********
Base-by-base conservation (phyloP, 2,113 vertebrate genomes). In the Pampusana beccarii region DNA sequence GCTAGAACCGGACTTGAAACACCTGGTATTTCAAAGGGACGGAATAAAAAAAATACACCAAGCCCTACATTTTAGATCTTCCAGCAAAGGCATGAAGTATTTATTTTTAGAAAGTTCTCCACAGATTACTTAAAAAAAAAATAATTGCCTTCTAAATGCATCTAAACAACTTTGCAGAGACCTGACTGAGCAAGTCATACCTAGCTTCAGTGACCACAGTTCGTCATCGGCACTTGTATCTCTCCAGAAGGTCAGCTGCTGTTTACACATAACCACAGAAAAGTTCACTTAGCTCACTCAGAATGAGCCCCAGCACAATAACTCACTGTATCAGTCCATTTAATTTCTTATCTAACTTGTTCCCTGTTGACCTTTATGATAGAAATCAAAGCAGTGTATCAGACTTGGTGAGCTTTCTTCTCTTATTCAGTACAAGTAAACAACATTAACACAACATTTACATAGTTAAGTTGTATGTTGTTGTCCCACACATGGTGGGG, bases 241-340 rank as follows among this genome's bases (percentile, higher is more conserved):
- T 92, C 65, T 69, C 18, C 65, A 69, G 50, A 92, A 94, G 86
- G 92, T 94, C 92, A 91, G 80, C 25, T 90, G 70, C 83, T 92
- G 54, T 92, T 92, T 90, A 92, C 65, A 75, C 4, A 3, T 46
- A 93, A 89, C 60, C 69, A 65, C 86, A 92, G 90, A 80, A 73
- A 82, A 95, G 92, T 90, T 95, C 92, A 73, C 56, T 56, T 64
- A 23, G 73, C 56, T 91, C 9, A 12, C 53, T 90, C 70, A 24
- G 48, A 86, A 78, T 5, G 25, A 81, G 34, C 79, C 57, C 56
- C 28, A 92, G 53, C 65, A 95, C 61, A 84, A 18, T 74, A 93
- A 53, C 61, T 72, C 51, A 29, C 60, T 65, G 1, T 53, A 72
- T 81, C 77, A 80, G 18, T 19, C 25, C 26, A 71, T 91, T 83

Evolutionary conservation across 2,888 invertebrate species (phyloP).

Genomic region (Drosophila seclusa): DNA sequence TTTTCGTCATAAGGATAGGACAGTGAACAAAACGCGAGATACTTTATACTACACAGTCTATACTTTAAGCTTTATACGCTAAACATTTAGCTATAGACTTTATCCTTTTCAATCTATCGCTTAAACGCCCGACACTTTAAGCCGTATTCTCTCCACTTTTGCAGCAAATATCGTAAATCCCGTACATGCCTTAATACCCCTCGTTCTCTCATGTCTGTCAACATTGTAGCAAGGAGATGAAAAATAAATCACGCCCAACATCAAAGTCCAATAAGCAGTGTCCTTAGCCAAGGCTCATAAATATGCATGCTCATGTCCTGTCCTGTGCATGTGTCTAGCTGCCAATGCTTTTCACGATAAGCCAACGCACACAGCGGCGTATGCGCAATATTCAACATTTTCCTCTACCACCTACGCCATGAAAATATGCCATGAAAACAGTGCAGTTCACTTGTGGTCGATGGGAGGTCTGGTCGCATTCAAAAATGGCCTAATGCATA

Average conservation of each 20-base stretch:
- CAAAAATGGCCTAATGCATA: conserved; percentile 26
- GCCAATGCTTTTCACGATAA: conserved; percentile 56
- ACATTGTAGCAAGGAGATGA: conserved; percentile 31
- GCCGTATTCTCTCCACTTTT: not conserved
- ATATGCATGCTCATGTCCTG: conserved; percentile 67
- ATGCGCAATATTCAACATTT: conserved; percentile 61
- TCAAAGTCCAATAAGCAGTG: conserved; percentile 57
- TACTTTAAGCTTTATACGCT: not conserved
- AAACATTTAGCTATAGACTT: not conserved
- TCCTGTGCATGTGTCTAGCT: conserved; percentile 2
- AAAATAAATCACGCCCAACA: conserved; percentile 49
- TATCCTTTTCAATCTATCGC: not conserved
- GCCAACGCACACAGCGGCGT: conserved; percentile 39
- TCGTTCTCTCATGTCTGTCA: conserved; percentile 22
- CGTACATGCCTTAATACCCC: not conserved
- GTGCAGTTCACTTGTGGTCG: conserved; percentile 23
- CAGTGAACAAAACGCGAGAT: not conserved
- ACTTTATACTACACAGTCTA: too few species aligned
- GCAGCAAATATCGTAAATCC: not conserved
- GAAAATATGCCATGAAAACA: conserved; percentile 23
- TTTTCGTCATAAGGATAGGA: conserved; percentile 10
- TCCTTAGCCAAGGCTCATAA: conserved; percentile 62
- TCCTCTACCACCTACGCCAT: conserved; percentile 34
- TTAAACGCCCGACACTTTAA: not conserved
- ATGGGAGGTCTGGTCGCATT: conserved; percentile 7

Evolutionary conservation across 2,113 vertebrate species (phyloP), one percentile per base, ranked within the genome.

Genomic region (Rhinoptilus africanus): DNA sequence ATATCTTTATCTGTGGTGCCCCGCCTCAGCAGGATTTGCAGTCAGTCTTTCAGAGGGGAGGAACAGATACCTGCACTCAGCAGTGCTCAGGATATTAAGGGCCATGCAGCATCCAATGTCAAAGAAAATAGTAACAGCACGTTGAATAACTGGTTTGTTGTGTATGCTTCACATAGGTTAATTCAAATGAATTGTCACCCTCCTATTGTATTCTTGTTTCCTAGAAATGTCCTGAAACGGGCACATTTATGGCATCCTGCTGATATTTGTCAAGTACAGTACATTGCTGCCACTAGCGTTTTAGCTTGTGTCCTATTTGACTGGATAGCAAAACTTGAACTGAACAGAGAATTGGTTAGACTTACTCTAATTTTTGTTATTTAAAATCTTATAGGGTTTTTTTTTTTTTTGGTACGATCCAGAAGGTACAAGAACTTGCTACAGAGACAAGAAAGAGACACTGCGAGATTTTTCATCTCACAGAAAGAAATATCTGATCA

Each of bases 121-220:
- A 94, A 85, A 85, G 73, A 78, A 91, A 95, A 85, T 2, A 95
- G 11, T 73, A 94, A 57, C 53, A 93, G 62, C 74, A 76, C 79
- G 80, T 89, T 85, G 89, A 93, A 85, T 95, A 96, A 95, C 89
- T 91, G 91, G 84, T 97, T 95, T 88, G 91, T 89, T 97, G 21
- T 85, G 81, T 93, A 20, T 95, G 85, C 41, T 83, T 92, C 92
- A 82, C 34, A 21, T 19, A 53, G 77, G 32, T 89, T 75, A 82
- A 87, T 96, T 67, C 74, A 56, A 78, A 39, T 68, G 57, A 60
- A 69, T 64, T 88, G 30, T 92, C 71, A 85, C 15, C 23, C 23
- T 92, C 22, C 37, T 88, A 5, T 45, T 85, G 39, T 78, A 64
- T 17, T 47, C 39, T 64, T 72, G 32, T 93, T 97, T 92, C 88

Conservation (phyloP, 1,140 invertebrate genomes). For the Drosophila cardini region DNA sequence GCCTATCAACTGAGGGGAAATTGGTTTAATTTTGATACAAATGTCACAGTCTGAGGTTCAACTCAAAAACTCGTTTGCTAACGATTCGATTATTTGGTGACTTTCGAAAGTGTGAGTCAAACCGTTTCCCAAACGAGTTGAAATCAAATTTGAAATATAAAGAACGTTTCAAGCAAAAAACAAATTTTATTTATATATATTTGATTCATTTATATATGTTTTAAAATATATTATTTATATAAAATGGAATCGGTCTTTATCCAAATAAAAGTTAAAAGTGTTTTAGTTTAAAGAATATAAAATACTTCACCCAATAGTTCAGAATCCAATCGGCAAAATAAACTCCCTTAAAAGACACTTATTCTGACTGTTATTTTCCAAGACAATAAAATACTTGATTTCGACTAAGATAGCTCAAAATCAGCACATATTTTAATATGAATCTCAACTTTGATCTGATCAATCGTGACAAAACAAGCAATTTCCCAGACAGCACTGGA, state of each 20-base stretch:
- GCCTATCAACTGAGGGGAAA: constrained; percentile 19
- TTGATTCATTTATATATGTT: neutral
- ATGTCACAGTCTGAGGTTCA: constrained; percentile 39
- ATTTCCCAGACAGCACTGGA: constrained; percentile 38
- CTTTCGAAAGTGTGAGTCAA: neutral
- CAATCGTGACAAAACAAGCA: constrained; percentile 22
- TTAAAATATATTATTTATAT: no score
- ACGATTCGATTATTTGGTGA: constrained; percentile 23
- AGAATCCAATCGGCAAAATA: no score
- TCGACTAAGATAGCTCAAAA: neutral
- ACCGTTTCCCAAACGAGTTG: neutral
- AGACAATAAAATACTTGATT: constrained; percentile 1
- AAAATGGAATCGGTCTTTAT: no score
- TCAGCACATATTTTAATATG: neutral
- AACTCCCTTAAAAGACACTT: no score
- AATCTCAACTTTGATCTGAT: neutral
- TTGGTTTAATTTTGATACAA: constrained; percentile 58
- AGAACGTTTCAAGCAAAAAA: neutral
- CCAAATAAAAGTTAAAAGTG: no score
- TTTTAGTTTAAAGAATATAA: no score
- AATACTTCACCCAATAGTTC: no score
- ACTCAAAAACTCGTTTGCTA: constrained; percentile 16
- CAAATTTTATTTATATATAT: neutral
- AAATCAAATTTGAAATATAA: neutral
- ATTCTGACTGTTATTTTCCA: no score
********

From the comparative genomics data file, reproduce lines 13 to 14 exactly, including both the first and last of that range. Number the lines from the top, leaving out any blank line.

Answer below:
Genomic region (Drosophila seclusa): DNA sequence TTTTCGTCATAAGGATAGGACAGTGAACAAAACGCGAGATACTTTATACTACACAGTCTATACTTTAAGCTTTATACGCTAAACATTTAGCTATAGACTTTATCCTTTTCAATCTATCGCTTAAACGCCCGACACTTTAAGCCGTATTCTCTCCACTTTTGCAGCAAATATCGTAAATCCCGTACATGCCTTAATACCCCTCGTTCTCTCATGTCTGTCAACATTGTAGCAAGGAGATGAAAAATAAATCACGCCCAACATCAAAGTCCAATAAGCAGTGTCCTTAGCCAAGGCTCATAAATATGCATGCTCATGTCCTGTCCTGTGCATGTGTCTAGCTGCCAATGCTTTTCACGATAAGCCAACGCACACAGCGGCGTATGCGCAATATTCAACATTTTCCTCTACCACCTACGCCATGAAAATATGCCATGAAAACAGTGCAGTTCACTTGTGGTCGATGGGAGGTCTGGTCGCATTCAAAAATGGCCTAATGCATA

Average conservation of each 20-base stretch: